Heirs to family businesses in Georgia may soon be facing a steeper tax burden. The practice of discounting estates for the purpose of reducing the estate tax burden has come under fire with proposed Treasury Department regulations. The 2704 regs, as the rules changes have been dubbed, were questioned at a public meeting with the Department of Tax Policy head. Estate discounts have been on the Treasury's chopping block for years, according to one author. Family business owners and tax attorneys were among the challengers of the rule changes.
Estate planning goes beyond simple dividing assets among the heirs; also needing to be taken into consideration is the tax burden each heir will face. With a business valued in the millions, such a tax burden can be large. Additionally, the heir may not actually be receiving the ability to turn the received assets into cash or control it to any degree. These assets are discounted traditionally to reflect the level of control the beneficiary has over the assets. In the past, this has created a loophole for trusts that primarily hold securities and have no business component.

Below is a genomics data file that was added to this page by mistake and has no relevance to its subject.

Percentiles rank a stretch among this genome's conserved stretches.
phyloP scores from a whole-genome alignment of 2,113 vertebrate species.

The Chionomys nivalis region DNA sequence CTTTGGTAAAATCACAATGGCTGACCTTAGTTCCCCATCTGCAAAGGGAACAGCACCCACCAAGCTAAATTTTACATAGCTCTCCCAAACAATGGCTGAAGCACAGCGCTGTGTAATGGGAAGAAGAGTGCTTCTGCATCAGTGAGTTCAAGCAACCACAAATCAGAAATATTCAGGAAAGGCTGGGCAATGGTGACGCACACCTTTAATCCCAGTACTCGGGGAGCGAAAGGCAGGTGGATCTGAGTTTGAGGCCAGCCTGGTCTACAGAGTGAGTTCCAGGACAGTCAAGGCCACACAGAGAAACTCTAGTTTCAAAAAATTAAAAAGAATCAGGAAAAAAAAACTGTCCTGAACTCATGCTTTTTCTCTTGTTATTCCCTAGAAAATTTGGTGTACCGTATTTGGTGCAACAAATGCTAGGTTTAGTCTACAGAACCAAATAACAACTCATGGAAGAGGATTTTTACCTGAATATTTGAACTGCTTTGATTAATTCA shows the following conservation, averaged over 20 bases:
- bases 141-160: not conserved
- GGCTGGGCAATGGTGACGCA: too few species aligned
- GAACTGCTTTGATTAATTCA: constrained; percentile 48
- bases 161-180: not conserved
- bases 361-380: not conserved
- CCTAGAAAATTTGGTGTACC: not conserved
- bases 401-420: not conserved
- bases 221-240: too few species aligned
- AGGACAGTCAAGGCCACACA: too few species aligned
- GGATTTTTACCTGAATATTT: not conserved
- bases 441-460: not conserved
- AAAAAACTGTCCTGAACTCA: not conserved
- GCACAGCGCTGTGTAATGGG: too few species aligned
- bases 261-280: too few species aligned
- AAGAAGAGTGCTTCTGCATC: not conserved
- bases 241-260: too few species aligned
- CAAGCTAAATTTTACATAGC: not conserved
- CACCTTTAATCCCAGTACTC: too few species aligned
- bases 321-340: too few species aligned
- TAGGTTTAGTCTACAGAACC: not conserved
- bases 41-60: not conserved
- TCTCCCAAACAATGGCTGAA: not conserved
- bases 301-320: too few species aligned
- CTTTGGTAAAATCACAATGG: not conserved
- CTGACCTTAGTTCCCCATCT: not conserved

One participant in the meeting claimed the regulations attacking this loophole 'use a shot gun approach when a rifle approach is more in order." Several people pointed to legitimate use of discount rules, such as protection of new business owners from an overwhelming estate tax bill.
Succession planning for a family business requires complex decisions at every level, from consideration of the interests and interpersonal skills of heirs to ensuring estate tax burdens do not hobble the next generation's stakeholders. With unpredictable rule changes and an ever-increasing amount of regulations, Georgia business owners can be overwhelmed with the nuts and bolts of succession planning. An attorney with experience handling estate taxes could help make this goal more attainable.